Regulation & Compliance

Interest in Financial Services Third Party Risk Rising

George V. Hulme | April 18, 2014

ConnectedBusinessThere’s certainly been a lot of talk about third party risks recently. There’s been the fallout from the Target breach, and the role a subcontractor played in that incident. Then there was the U.S. Department of Homeland Security incident, where the DHS reportedly exposed private documents of at least 114 contractors that bid for work at the agency, as well as plenty of discussion surrounding third-party risk and the critical infrastructure, too. And there’s also been considerable attention given to third-party risks as it relates to financial services companies.

However, when it comes to outsourcing to offer innovative services, keep costs low and streamlining operations, few industries outsource as much as financial services. And it seems the primary regulators of the banking industry is taking notice. 

The Federal Reserve Board (FSB) recently issued direction on third party risk in its report, Guidance on Managing Outsourcing Risk [pdf]. In the report, The Federal Reserve board highlights three key risks associated with outsourcing in financial services. But the reality is that these risks apply to virtually any enterprise that closely partners or outsources:

  • Compliance risks arise when the services, products, or activities of a service provider fail to comply with applicable U.S. laws and regulations. 
  • Concentration risks arise when outsourced services or products are provided by a limited number of service providers or are concentrated in limited geographic locations.
  • Reputational risks arise when actions or poor performance of a service provider causes the public to form a negative opinion about a financial institution.

In the report, the FSB board report spoke to the need for conducting risk assessments, due diligence in the selection of service providers, contractual considerations, oversight and monitoring of service providers, as well as business continuity and other very important considerations.

Also, This past fall the Office of the Comptroller of the Currency (OCC and part of the U.S. Department of Treasury), issued risk management guidance for third party relationships. The OCC advised banking institutions to effectively manage third party risk by:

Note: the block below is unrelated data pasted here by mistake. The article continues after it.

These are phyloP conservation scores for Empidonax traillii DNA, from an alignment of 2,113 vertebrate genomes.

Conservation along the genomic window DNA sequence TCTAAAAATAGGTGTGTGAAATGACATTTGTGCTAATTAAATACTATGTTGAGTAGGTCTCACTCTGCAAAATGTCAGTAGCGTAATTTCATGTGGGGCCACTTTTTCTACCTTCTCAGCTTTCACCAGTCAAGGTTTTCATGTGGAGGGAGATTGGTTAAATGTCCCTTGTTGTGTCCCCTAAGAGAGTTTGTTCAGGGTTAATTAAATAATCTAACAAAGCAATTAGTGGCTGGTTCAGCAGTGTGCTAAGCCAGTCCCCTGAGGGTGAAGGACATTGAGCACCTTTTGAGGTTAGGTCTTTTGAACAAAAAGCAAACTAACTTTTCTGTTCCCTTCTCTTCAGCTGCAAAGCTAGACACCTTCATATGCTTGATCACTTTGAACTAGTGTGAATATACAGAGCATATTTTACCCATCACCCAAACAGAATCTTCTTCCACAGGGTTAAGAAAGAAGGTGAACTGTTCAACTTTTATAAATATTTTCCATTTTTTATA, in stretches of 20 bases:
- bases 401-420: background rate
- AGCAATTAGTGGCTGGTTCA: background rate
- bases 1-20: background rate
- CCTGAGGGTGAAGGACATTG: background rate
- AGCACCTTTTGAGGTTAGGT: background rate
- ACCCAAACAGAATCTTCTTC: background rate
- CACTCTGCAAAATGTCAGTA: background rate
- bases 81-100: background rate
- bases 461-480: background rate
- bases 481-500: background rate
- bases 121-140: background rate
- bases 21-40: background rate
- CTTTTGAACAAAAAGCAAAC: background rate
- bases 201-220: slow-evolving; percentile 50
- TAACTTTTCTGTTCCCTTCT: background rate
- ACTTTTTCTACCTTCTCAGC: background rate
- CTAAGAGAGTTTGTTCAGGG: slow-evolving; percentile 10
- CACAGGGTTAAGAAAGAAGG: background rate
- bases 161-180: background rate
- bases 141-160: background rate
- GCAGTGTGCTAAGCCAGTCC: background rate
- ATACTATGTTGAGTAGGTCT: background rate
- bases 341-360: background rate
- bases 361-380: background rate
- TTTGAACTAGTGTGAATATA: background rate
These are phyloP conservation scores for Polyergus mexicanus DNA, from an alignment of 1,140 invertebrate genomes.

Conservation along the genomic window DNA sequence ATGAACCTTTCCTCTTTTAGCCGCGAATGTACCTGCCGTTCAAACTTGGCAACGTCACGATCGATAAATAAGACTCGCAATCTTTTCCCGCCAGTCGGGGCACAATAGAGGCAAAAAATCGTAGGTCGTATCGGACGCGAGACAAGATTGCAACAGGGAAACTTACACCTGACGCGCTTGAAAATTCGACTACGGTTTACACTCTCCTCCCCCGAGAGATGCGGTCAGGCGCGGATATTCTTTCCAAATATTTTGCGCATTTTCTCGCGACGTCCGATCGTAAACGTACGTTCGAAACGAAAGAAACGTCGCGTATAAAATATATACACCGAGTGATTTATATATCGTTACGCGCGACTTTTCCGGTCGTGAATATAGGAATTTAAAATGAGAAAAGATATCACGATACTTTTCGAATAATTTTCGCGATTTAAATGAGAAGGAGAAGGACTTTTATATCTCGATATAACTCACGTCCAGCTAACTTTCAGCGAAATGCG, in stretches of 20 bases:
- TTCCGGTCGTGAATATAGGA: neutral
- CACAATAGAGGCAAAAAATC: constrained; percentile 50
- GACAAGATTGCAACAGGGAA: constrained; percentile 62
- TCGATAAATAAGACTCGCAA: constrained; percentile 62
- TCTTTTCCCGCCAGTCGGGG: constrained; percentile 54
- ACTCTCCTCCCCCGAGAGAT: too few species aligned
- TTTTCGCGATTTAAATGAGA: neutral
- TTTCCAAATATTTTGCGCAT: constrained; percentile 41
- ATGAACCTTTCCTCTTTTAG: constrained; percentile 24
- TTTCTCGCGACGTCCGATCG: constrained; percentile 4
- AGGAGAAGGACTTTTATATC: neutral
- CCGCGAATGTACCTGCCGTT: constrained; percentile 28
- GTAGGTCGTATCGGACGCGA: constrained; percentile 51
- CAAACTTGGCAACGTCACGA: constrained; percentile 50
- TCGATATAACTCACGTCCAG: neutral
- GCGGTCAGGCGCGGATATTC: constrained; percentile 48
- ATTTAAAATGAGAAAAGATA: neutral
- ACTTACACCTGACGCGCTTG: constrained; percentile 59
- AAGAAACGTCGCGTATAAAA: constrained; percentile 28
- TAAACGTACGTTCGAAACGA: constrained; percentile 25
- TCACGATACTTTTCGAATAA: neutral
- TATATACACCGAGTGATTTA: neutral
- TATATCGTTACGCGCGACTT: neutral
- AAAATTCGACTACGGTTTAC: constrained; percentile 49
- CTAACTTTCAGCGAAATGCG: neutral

• [Establishing] plans that outline the bank’s strategy, identify the inherent risks of the activity, and detail how the bank selects, assesses, and oversees the third party.
  • [Conducting] proper due diligence in selecting a third party.
  • Written contracts that outline the rights and responsibilities of all parties.
  • Ongoing monitoring of the third party’s activities and performance.
  • contingency plans for terminating the relationship in an effective manner.
  • Clear roles and responsibilities for overseeing and managing the relationship and risk management process.
  • Documentation and reporting that facilitates oversight, accountability, monitoring, and risk management.
  • Independent reviews that allow bank management to determine that the bank’s process aligns with its strategy and effectively manages risks.

Interestingly, both the OCC and the FSB called out, specifically, the need for ongoing monitoring of the third party’s continued performance.

For example, in its Guidance on Managing Outsourcing Risk report, the FSB called for continued monitoring of internal controls, “For significant service provider relationships, financial institutions should assess the adequacy of the provider's control environment,” and should there be findings that reveal increased risk, the report calls for escalation of oversight activities: “If the service provider delivers information technology services, the financial institution can request the FFIEC Technology Service Provider examination report from its primary federal regulator. Security incidents at the service provider may also necessitate the institution to elevate its monitoring of the service provider,” the FSB writes.

The challenge here is that by the time potential issues, gathered through on-site audits, questionnaires, or signs of breach, it’s probably too late and the organization has already – or is on the brink – of suffering a security breach. And much of the data that will reveal this is available through public observation, whether it be through malware or botnet communication or other types of evidence that would reveal degradation of security posture over time. 

By continuously monitoring, from externally visible data points, for evidence of security controls and good tech hygiene that are slipping it’s not only quite possible – but probable – that you’ll see signs of your partner or service provider heading toward a serious breach long before they do.

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